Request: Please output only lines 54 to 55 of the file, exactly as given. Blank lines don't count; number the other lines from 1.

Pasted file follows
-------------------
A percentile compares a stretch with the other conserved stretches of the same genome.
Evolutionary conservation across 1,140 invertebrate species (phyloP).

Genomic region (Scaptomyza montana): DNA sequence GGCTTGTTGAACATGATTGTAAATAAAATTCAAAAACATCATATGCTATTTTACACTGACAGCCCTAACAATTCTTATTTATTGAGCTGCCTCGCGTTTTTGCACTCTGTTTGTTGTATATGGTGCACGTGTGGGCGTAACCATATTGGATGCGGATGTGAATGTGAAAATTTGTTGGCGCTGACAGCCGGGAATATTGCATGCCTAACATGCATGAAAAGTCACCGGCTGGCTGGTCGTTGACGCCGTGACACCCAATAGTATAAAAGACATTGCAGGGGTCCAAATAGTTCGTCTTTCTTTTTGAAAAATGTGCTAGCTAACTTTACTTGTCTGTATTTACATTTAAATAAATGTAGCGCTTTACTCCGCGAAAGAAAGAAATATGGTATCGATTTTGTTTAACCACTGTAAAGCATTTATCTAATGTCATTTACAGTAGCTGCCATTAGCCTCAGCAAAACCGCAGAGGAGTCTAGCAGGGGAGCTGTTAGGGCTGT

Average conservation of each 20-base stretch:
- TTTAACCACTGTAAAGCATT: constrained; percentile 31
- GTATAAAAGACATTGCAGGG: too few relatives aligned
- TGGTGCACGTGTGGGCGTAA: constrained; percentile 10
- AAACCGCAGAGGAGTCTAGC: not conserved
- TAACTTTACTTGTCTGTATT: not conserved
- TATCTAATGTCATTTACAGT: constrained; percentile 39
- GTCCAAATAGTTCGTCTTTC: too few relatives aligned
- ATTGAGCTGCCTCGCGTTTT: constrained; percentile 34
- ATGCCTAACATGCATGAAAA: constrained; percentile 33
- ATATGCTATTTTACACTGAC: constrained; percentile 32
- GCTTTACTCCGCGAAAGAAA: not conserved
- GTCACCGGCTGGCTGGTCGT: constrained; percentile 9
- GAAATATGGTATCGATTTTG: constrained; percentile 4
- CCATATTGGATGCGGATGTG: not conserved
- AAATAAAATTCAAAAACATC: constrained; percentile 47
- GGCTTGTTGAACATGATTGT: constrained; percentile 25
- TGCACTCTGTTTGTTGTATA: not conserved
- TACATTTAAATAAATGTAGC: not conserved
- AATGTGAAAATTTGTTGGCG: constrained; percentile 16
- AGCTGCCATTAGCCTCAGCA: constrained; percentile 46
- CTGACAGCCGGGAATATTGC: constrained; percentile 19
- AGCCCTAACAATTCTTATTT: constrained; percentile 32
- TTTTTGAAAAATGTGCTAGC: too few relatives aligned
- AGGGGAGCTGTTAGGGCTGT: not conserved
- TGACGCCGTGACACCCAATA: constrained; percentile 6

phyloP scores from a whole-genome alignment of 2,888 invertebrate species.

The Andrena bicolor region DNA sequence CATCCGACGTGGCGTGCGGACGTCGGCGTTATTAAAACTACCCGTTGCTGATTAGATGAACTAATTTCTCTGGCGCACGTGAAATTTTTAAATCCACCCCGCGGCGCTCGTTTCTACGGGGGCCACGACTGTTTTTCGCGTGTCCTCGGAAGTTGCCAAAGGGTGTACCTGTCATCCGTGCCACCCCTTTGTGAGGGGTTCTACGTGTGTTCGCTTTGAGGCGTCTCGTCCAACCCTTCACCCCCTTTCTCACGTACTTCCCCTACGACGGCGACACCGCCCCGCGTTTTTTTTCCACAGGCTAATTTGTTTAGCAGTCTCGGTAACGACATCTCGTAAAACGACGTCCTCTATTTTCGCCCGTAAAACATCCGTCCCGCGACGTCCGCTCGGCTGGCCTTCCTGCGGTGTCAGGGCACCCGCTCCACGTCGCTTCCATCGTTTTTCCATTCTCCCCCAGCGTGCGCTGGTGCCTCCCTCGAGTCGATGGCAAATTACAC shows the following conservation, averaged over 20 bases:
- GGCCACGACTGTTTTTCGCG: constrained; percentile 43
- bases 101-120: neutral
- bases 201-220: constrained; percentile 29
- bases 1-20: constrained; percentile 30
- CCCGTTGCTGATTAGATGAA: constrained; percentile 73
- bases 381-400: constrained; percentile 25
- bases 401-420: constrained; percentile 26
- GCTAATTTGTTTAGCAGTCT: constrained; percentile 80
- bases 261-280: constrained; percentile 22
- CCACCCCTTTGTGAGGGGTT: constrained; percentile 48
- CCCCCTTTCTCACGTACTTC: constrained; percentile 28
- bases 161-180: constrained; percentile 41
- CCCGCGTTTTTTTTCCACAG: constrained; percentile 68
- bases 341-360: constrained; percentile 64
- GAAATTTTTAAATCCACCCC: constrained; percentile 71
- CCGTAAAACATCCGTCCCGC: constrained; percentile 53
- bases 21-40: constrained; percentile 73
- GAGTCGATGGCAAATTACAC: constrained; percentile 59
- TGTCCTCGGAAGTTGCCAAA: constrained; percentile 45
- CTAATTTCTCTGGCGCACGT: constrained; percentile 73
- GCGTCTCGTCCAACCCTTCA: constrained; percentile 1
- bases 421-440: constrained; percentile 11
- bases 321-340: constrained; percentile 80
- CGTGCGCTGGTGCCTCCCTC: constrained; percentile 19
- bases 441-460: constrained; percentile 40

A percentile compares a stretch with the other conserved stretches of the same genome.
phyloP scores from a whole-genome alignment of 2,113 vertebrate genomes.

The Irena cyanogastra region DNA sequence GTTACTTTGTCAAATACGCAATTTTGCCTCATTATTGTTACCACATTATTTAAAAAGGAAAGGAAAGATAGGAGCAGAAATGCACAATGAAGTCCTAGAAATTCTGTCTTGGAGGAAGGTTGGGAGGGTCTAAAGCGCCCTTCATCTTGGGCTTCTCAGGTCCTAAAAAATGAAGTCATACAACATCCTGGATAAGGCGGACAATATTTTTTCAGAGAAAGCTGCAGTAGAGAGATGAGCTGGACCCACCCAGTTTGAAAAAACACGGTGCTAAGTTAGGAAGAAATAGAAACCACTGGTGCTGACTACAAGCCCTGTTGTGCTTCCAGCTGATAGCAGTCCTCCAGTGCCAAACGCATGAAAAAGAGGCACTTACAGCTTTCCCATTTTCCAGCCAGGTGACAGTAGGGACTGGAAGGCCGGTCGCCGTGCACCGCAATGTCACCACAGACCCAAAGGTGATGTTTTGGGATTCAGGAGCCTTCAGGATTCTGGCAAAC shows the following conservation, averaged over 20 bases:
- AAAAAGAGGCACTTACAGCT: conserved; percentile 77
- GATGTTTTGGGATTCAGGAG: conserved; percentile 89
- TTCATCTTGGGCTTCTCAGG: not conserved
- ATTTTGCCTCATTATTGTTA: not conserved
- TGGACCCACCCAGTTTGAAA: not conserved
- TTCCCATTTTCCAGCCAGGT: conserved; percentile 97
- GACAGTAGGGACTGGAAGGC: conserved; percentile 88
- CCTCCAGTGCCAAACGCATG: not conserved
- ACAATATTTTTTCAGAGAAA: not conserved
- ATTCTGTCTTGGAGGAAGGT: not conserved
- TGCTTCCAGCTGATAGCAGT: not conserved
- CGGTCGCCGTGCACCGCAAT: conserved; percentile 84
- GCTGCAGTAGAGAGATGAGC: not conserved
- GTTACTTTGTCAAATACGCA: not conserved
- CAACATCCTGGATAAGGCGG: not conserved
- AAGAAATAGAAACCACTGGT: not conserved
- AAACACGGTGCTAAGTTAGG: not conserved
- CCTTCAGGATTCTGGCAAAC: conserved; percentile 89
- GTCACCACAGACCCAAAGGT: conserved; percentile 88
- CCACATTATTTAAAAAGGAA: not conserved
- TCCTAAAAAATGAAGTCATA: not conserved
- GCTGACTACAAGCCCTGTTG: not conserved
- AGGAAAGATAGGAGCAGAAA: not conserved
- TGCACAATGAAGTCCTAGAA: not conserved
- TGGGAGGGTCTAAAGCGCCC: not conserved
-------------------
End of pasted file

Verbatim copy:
- bases 321-340: constrained; percentile 80
- CGTGCGCTGGTGCCTCCCTC: constrained; percentile 19